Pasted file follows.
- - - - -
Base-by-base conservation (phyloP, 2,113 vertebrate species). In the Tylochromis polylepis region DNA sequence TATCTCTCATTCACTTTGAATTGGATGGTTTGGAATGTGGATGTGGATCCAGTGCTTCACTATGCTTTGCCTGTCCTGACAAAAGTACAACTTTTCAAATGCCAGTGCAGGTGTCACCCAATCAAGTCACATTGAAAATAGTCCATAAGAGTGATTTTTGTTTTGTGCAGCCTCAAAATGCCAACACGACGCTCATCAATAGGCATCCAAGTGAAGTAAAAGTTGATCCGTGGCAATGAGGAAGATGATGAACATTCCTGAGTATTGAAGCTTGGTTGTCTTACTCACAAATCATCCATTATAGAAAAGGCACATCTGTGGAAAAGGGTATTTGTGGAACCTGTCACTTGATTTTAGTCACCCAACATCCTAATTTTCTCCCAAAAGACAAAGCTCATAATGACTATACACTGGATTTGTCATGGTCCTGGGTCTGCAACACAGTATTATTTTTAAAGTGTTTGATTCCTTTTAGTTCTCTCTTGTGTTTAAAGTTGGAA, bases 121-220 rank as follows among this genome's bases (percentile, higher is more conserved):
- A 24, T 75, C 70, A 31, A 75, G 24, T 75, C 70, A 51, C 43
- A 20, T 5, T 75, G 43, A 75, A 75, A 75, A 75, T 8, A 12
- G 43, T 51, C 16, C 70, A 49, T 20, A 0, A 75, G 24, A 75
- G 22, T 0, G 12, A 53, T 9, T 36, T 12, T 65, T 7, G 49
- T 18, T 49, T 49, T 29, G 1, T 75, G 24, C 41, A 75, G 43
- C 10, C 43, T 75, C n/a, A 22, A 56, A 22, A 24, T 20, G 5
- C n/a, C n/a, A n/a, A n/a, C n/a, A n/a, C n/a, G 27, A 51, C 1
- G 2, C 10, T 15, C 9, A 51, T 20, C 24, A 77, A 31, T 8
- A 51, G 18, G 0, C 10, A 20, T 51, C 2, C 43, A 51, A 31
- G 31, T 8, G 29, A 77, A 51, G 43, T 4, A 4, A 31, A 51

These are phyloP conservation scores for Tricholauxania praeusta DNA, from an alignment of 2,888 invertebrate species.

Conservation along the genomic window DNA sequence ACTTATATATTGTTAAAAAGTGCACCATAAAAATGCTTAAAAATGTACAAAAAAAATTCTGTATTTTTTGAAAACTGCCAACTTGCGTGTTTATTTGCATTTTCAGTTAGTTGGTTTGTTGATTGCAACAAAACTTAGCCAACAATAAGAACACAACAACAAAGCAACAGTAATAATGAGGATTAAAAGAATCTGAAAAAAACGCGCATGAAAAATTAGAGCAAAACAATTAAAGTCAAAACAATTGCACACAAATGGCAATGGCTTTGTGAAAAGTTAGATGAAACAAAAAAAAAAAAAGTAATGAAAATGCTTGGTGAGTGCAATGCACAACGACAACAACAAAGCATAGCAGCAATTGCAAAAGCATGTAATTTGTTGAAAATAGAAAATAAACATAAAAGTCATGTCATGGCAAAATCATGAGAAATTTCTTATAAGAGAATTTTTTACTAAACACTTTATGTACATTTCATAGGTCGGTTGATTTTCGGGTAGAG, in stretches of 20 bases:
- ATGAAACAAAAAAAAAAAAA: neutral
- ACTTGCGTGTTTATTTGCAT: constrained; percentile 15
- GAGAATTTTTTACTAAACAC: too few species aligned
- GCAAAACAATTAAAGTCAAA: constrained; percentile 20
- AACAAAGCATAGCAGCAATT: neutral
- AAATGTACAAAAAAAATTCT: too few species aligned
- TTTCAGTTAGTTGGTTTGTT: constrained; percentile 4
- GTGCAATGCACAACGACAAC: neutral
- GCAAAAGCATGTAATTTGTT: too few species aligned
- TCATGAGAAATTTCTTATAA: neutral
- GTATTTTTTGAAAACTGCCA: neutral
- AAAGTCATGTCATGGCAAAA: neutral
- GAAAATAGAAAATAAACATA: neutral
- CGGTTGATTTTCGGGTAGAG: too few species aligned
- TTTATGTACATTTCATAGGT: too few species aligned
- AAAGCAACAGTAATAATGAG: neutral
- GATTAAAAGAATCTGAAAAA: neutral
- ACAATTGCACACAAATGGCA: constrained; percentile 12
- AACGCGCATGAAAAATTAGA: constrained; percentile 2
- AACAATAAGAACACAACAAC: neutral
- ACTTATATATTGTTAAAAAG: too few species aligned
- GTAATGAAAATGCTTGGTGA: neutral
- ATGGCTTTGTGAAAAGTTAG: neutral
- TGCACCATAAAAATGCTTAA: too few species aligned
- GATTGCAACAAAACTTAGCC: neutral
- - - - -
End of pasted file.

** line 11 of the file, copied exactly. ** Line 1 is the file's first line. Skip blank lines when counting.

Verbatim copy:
- G 31, T 8, G 29, A 77, A 51, G 43, T 4, A 4, A 31, A 51